From the clinic to the bench

The first reported observation of ET was made by Paul Beeson in 1946. He reported that the repeated inoculation of rabbits with typhoid shots caused a significant reduction in the vaccine-induced fever [11]. This phenomenon also occurred in humans who were recovering from malaria; when rechallenged with endotoxins, the patients also presented reduced fever [12]. This response suggested that inoculation with live Salmonella typhosa led to reduced symptoms in response to the endotoxin or killed bacteria [13]. A similar observation was reported in volunteers inoculated with Plasmodium cynomolgi through mosquito bites [14]. This finding indicates that there is also a cross-tolerization among various stimuli. Other early examples of ET were found in patients with pyelonephritis [15] and in patients recovering from typhoid and paratyphoid fever [16]. These reports indicated the widespread existence of this phenomenon in the clinical setting.

Later experiments in mice showed that once the animals had received a sublethal dose of LPS, they were protected from a subsequent lethal dose of the endotoxin. These studies also demonstrated the crucial role of MΦs in ET in vivo[6]. Murine macrophages and human monocytes are unable to mount a standard inflammatory response after an endotoxin challenge if they have been previously exposed to the endotoxin [5].

In vitro and in vivo models

Several models have been established to study the ET phenomenon in depth (Figure 2). The majority attempt to reproduce the effect of two consecutive pathogen infections, either in vitro or in vivo.
Figure 2
Figure 2

Models established to study the endotoxin tolerance phenomenon. LPS, lipopolysaccharide.

The classic in vitro human ET models are based on a culture of human blood cells stimulated twice with LPS [17]. First, a low dose of endotoxin is administered (0.001 to 0.01 μg/mL); the cells are washed, and a second high dose of LPS (0.1 to 1 μg/mL) is administered [18, 19]. This experimental approach has been applied to myeloid cell lines such as the promonocytic THP-1 [2], circulating MΦs [6], and total peripheral blood mononuclear cells [4]. However, a number of these models do not adequately approximate the clinical situation. For example, patients who experience bacteremia subsequently develop an endotoxin tolerance episode during which their IIS does not respond to new pathogens as it did prior to the bacteremia [20]. This situation can be modeled by two consecutive LPS treatments, with the first and the second challenge separated in time. Data from a study that used this type of model indicated that only 1 hour of LPS exposure was required to induce an ET. However, this refractory state is not permanent, and after 5 days, the cells reverted to a proinflammatory phenotype in response to endotoxin stimulation [17]. These findings imply that IIS cells possess a type of ‘memory’ that may be governed by epigenetic changes [21]. Other characteristics of ET, such as high phagocytosis activity of ET monocytes and their inability to step up the adaptive response, have been discovered by using the abovementioned model [17, 22]. Both characteristics were verified in patients experiencing a patent endotoxin tolerance such as CF [17].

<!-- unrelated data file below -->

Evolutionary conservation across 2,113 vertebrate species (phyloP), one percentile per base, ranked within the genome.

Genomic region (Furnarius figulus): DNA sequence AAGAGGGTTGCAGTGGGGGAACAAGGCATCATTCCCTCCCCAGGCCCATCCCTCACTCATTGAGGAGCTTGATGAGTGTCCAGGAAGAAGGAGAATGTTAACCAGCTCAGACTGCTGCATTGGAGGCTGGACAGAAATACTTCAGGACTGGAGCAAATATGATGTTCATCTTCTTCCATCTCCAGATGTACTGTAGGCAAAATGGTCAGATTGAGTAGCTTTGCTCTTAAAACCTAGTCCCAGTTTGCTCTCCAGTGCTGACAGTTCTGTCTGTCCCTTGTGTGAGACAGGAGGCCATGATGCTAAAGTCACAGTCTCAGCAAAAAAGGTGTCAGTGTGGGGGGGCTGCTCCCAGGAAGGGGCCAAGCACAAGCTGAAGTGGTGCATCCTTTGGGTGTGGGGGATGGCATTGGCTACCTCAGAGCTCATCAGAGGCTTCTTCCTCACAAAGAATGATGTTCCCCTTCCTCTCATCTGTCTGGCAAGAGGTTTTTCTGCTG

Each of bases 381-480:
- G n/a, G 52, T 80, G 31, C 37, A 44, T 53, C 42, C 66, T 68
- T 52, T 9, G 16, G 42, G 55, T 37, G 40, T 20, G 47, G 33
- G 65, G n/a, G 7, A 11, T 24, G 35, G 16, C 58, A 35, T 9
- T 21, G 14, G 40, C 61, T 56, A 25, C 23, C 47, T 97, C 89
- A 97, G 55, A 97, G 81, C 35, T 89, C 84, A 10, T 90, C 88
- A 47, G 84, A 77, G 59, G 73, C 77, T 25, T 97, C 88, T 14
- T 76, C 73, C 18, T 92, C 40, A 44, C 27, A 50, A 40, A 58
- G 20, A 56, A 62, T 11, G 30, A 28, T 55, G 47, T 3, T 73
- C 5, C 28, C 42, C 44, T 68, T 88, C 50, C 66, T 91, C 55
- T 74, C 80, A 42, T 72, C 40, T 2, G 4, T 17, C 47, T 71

Mouse in vivo models have been developed to further confirm the physiological relevance of the tolerance process and have helped confirm in vitro-obtained data [23, 24] and address the contribution of various cell types to the overall ET outcome [25]. However, an elegant work based on genomics has pointed out how mouse models reproduce weakly inflammatory responses in humans [26]. It does not mean that results obtained from murine models are not useful; rather, it means that these very models should fit the symptoms and etiology of human diseases, in order to provide pathophysiological relevant data [27].